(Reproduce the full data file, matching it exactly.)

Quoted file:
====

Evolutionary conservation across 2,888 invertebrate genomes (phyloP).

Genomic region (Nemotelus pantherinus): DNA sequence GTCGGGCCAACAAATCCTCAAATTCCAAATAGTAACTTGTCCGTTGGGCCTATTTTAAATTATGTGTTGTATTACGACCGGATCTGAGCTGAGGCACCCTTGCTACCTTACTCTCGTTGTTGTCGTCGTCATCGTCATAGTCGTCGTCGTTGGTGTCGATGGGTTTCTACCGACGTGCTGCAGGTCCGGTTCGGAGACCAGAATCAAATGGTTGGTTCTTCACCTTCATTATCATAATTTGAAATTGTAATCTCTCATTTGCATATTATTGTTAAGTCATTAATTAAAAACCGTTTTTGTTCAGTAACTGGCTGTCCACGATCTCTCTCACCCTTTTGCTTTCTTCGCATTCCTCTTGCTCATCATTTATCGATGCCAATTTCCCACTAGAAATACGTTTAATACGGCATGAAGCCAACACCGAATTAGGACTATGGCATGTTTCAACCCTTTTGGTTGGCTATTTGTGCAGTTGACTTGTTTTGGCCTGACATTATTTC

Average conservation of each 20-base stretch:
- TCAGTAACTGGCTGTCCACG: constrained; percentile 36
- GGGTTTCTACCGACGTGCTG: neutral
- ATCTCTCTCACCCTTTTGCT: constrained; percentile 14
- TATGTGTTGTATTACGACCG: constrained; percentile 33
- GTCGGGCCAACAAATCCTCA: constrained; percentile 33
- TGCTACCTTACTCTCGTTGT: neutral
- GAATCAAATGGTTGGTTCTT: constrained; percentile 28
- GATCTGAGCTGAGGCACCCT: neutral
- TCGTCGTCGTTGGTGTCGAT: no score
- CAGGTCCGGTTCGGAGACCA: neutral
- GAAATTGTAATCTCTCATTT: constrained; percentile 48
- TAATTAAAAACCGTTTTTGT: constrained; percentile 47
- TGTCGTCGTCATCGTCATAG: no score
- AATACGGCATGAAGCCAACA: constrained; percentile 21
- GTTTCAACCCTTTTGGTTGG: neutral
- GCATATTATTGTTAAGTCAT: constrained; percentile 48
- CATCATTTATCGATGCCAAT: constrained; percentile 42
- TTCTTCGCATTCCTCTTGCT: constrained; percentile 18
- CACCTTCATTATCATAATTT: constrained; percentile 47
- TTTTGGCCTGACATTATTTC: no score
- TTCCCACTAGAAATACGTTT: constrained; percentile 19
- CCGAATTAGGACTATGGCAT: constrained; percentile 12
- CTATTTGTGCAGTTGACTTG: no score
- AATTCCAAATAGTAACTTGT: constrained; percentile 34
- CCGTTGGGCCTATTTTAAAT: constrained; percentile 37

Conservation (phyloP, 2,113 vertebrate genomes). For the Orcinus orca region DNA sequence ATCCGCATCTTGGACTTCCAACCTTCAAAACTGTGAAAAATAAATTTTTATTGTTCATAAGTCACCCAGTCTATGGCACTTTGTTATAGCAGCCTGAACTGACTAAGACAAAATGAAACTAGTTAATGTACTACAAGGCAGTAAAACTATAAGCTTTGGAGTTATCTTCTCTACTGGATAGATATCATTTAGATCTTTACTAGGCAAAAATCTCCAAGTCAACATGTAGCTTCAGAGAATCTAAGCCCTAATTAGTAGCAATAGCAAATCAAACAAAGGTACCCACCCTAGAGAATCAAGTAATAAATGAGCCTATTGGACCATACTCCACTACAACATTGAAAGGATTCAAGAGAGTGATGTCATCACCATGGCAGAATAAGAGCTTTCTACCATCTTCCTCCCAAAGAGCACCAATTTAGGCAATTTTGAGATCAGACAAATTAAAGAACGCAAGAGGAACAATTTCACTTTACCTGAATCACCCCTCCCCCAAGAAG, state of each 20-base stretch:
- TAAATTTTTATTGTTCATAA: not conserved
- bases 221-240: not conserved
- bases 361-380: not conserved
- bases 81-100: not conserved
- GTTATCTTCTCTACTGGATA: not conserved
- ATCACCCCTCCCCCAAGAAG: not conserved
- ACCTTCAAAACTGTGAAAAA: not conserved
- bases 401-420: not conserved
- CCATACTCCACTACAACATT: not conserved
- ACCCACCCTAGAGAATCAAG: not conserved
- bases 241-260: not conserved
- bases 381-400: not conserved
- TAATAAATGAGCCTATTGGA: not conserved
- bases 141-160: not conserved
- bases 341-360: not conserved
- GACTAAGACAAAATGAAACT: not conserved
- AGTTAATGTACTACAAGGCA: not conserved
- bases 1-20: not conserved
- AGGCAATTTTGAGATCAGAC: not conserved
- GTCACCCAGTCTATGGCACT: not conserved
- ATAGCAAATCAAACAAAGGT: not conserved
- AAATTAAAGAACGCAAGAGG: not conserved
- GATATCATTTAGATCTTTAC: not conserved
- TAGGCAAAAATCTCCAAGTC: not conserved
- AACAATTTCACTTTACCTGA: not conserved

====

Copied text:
Evolutionary conservation across 2,888 invertebrate genomes (phyloP).

Genomic region (Nemotelus pantherinus): DNA sequence GTCGGGCCAACAAATCCTCAAATTCCAAATAGTAACTTGTCCGTTGGGCCTATTTTAAATTATGTGTTGTATTACGACCGGATCTGAGCTGAGGCACCCTTGCTACCTTACTCTCGTTGTTGTCGTCGTCATCGTCATAGTCGTCGTCGTTGGTGTCGATGGGTTTCTACCGACGTGCTGCAGGTCCGGTTCGGAGACCAGAATCAAATGGTTGGTTCTTCACCTTCATTATCATAATTTGAAATTGTAATCTCTCATTTGCATATTATTGTTAAGTCATTAATTAAAAACCGTTTTTGTTCAGTAACTGGCTGTCCACGATCTCTCTCACCCTTTTGCTTTCTTCGCATTCCTCTTGCTCATCATTTATCGATGCCAATTTCCCACTAGAAATACGTTTAATACGGCATGAAGCCAACACCGAATTAGGACTATGGCATGTTTCAACCCTTTTGGTTGGCTATTTGTGCAGTTGACTTGTTTTGGCCTGACATTATTTC

Average conservation of each 20-base stretch:
- TCAGTAACTGGCTGTCCACG: constrained; percentile 36
- GGGTTTCTACCGACGTGCTG: neutral
- ATCTCTCTCACCCTTTTGCT: constrained; percentile 14
- TATGTGTTGTATTACGACCG: constrained; percentile 33
- GTCGGGCCAACAAATCCTCA: constrained; percentile 33
- TGCTACCTTACTCTCGTTGT: neutral
- GAATCAAATGGTTGGTTCTT: constrained; percentile 28
- GATCTGAGCTGAGGCACCCT: neutral
- TCGTCGTCGTTGGTGTCGAT: no score
- CAGGTCCGGTTCGGAGACCA: neutral
- GAAATTGTAATCTCTCATTT: constrained; percentile 48
- TAATTAAAAACCGTTTTTGT: constrained; percentile 47
- TGTCGTCGTCATCGTCATAG: no score
- AATACGGCATGAAGCCAACA: constrained; percentile 21
- GTTTCAACCCTTTTGGTTGG: neutral
- GCATATTATTGTTAAGTCAT: constrained; percentile 48
- CATCATTTATCGATGCCAAT: constrained; percentile 42
- TTCTTCGCATTCCTCTTGCT: constrained; percentile 18
- CACCTTCATTATCATAATTT: constrained; percentile 47
- TTTTGGCCTGACATTATTTC: no score
- TTCCCACTAGAAATACGTTT: constrained; percentile 19
- CCGAATTAGGACTATGGCAT: constrained; percentile 12
- CTATTTGTGCAGTTGACTTG: no score
- AATTCCAAATAGTAACTTGT: constrained; percentile 34
- CCGTTGGGCCTATTTTAAAT: constrained; percentile 37

Conservation (phyloP, 2,113 vertebrate genomes). For the Orcinus orca region DNA sequence ATCCGCATCTTGGACTTCCAACCTTCAAAACTGTGAAAAATAAATTTTTATTGTTCATAAGTCACCCAGTCTATGGCACTTTGTTATAGCAGCCTGAACTGACTAAGACAAAATGAAACTAGTTAATGTACTACAAGGCAGTAAAACTATAAGCTTTGGAGTTATCTTCTCTACTGGATAGATATCATTTAGATCTTTACTAGGCAAAAATCTCCAAGTCAACATGTAGCTTCAGAGAATCTAAGCCCTAATTAGTAGCAATAGCAAATCAAACAAAGGTACCCACCCTAGAGAATCAAGTAATAAATGAGCCTATTGGACCATACTCCACTACAACATTGAAAGGATTCAAGAGAGTGATGTCATCACCATGGCAGAATAAGAGCTTTCTACCATCTTCCTCCCAAAGAGCACCAATTTAGGCAATTTTGAGATCAGACAAATTAAAGAACGCAAGAGGAACAATTTCACTTTACCTGAATCACCCCTCCCCCAAGAAG, state of each 20-base stretch:
- TAAATTTTTATTGTTCATAA: not conserved
- bases 221-240: not conserved
- bases 361-380: not conserved
- bases 81-100: not conserved
- GTTATCTTCTCTACTGGATA: not conserved
- ATCACCCCTCCCCCAAGAAG: not conserved
- ACCTTCAAAACTGTGAAAAA: not conserved
- bases 401-420: not conserved
- CCATACTCCACTACAACATT: not conserved
- ACCCACCCTAGAGAATCAAG: not conserved
- bases 241-260: not conserved
- bases 381-400: not conserved
- TAATAAATGAGCCTATTGGA: not conserved
- bases 141-160: not conserved
- bases 341-360: not conserved
- GACTAAGACAAAATGAAACT: not conserved
- AGTTAATGTACTACAAGGCA: not conserved
- bases 1-20: not conserved
- AGGCAATTTTGAGATCAGAC: not conserved
- GTCACCCAGTCTATGGCACT: not conserved
- ATAGCAAATCAAACAAAGGT: not conserved
- AAATTAAAGAACGCAAGAGG: not conserved
- GATATCATTTAGATCTTTAC: not conserved
- TAGGCAAAAATCTCCAAGTC: not conserved
- AACAATTTCACTTTACCTGA: not conserved